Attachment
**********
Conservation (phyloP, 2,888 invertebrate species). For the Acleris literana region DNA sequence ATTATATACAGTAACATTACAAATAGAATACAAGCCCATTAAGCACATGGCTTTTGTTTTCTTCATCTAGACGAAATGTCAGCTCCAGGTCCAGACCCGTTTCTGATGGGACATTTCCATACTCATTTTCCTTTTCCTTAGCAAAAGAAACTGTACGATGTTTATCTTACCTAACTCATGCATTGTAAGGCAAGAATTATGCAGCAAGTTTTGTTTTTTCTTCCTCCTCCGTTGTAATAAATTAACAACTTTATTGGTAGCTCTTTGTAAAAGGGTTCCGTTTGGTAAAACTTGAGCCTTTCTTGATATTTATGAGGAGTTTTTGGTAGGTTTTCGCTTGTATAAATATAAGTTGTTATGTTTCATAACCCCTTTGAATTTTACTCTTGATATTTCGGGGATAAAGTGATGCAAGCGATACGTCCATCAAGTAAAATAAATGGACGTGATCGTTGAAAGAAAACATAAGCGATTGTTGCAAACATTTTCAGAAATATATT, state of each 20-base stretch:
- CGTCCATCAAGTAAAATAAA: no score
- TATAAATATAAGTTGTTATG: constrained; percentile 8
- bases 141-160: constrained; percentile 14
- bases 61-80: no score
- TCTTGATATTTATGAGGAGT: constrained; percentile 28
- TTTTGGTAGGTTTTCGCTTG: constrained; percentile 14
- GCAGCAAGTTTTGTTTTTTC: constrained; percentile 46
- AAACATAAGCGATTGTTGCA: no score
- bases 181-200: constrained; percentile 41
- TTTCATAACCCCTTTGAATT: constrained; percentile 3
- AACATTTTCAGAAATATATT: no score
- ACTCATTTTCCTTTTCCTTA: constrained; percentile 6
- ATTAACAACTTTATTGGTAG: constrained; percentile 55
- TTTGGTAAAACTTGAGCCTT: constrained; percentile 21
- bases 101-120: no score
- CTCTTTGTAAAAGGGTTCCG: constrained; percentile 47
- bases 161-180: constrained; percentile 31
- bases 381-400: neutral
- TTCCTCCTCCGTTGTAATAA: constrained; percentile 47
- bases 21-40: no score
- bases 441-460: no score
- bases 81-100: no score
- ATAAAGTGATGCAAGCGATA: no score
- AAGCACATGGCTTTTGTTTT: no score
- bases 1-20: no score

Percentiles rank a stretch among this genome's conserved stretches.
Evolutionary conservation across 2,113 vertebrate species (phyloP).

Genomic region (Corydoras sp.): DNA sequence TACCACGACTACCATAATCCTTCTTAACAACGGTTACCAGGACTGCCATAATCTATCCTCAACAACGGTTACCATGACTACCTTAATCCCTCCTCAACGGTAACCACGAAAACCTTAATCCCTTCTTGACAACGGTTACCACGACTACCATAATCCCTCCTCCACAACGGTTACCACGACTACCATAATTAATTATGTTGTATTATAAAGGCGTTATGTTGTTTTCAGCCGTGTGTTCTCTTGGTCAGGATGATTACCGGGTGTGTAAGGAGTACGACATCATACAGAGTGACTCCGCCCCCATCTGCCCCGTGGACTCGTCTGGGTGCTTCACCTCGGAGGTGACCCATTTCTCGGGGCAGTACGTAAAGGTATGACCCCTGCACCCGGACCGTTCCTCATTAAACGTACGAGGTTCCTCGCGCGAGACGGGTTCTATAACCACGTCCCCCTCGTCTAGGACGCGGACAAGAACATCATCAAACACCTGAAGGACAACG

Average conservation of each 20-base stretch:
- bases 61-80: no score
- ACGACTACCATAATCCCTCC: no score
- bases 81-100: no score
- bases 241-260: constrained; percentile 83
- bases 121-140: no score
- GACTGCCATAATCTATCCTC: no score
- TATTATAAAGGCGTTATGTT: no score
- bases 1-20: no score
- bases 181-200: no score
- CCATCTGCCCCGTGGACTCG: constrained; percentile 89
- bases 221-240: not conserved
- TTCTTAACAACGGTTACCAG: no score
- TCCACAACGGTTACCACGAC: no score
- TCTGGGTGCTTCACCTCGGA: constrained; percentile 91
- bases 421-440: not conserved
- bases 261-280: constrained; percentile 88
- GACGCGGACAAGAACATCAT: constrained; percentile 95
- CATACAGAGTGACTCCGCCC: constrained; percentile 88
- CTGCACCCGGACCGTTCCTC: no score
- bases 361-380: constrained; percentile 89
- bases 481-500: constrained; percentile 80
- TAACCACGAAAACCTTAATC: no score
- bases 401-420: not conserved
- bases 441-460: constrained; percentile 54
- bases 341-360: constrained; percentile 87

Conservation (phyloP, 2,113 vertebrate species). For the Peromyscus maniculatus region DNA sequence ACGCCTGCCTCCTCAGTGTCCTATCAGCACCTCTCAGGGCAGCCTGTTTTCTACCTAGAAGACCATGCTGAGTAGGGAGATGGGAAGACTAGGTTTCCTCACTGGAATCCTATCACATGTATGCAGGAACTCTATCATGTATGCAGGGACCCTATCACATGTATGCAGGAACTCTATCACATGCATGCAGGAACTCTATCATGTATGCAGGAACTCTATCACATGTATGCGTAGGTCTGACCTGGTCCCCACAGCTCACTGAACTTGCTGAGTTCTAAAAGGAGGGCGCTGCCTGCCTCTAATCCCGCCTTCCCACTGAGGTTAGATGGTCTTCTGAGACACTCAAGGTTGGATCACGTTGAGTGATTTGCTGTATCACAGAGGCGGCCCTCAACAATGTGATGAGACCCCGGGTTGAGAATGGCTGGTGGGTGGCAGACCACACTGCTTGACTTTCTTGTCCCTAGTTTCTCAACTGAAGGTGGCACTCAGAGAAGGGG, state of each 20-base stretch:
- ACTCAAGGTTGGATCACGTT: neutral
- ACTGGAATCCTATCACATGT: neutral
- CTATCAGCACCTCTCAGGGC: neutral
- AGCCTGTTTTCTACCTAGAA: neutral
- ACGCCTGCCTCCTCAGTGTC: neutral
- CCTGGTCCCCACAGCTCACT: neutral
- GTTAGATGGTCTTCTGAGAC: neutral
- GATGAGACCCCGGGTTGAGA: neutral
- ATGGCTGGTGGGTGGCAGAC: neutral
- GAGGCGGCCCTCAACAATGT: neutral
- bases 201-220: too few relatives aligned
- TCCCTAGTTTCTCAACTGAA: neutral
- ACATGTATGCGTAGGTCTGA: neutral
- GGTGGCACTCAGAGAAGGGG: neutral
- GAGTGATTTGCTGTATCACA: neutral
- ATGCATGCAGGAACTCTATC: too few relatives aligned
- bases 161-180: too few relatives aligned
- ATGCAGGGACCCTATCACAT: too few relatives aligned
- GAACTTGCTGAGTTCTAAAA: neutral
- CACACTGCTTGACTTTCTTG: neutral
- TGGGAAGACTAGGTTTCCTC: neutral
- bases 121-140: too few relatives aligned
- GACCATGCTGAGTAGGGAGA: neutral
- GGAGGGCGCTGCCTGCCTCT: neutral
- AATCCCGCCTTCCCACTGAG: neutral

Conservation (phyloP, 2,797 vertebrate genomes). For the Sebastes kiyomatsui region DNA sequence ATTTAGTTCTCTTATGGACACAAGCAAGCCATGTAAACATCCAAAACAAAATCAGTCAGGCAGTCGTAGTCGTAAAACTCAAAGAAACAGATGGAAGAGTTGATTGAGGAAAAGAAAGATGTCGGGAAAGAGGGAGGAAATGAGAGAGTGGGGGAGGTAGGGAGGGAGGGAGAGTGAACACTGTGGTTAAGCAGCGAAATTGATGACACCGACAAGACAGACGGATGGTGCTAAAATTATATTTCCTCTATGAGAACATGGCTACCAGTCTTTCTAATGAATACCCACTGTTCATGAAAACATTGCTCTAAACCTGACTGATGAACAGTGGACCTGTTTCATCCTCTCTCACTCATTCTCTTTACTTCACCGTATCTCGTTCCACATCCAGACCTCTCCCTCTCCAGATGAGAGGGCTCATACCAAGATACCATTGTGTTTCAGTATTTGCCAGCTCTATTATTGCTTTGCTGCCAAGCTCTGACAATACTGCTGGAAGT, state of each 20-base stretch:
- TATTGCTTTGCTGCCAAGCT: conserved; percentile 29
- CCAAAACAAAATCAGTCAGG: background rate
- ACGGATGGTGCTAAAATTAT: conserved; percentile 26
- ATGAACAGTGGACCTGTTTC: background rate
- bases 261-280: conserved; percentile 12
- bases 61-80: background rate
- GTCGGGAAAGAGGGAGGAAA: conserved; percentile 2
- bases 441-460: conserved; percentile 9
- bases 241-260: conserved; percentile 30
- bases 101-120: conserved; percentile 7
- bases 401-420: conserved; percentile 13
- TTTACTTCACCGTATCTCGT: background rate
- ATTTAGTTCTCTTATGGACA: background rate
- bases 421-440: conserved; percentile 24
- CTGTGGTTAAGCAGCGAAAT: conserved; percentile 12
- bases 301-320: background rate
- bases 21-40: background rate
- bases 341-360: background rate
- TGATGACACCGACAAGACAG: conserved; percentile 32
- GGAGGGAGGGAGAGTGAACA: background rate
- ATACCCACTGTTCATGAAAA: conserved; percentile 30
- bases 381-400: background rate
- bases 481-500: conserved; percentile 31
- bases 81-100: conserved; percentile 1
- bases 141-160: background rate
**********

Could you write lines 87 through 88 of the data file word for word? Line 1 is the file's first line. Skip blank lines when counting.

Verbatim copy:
- bases 261-280: conserved; percentile 12
- bases 61-80: background rate